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Next Gen Developer Web x.0, conferences and more...

OK I will probably get lynched for even considering to write this particular post and I am not trying to cause controversy at all, however I have been looking around at some of the recent blog conversations that have been popping up on the various blog sites such as here and here.  And we had a discussion at BarCamp London on the same subject. 

The thing is we can talk about why women aren't going to these events amongst the bloggers but to be honest I see the bloggers at the events, they actually do turn up to the conferences and the talks... It is the non blogger females that are out there who don't necessarily hear about the events or don't have the time to go to them etc that are the ones that I am interested in knowing more about.  These are the women that get on with their jobs and spend a lot of their time with (hopefully) a healthy work life balance.  They may not be bloggers but they are still females in tech!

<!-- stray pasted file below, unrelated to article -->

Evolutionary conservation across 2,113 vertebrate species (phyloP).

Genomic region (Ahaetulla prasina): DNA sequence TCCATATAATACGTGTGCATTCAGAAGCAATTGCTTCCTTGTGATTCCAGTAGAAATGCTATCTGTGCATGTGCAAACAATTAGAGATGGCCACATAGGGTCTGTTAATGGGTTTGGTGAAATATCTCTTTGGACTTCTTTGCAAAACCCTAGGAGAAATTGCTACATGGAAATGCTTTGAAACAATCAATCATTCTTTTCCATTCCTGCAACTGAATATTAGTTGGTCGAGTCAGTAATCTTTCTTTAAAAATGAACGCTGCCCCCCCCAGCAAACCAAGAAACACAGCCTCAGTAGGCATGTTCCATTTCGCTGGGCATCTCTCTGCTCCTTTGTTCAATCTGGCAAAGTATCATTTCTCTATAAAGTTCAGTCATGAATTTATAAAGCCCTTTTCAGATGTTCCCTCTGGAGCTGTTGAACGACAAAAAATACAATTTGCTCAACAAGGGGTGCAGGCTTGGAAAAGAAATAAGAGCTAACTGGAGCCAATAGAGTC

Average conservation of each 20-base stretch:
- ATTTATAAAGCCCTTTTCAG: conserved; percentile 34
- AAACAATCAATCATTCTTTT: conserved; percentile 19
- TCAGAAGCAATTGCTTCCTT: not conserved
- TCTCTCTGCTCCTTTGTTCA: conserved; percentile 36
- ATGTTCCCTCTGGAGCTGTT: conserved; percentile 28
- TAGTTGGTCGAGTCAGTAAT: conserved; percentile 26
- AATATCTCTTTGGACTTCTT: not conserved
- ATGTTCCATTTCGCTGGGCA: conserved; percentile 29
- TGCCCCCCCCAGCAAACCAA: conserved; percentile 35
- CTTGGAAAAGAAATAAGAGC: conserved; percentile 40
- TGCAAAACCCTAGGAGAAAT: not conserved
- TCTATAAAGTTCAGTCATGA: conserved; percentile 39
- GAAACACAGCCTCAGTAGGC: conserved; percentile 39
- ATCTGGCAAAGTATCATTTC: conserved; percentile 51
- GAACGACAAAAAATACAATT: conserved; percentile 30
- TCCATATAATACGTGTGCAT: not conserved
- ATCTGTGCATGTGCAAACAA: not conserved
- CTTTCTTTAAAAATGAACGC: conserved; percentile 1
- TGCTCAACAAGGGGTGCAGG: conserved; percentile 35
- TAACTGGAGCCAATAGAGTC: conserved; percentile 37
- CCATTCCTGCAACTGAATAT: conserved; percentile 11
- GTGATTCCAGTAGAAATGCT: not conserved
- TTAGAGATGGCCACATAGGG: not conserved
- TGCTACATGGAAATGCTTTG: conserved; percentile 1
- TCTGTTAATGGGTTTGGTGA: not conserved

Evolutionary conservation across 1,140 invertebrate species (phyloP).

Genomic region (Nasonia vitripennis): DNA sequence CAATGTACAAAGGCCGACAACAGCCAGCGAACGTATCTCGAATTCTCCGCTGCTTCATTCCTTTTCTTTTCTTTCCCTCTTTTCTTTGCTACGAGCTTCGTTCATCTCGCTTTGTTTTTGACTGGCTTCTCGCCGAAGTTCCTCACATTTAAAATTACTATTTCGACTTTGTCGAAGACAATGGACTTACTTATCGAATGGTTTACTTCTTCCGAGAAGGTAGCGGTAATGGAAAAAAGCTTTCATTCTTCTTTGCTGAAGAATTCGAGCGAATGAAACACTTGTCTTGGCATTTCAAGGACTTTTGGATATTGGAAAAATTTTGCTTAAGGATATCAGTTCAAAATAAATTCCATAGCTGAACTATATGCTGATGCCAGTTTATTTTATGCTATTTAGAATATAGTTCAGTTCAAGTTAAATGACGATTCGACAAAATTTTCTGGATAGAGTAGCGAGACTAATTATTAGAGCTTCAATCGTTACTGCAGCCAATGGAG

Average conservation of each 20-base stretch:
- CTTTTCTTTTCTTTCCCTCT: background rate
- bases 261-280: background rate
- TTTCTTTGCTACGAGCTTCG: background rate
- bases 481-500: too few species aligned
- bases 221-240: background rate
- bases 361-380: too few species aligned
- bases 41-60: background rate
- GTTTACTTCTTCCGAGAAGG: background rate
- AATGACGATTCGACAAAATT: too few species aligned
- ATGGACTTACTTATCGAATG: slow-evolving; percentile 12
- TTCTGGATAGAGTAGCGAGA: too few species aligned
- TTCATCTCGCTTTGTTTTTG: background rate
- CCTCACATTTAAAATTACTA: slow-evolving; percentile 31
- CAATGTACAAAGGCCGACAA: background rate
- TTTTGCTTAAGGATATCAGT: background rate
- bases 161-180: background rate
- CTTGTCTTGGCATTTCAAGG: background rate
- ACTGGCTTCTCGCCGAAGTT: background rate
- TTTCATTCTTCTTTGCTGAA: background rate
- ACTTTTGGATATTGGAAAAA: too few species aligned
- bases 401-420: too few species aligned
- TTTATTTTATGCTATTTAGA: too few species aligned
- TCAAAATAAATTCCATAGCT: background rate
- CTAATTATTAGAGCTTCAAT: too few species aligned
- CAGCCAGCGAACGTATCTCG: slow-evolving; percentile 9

I guess what I am wondering is what is it that conference and event organisers aren't catering for at these events.  What is it that the women are looking for but don't find at these events.  I am pretty sure that the male female ratio isn't the only thing that is putting women off of going to events.  And I am also wondering how things can be improved for events and also what the communications channels are that aren't being used that obviously should be!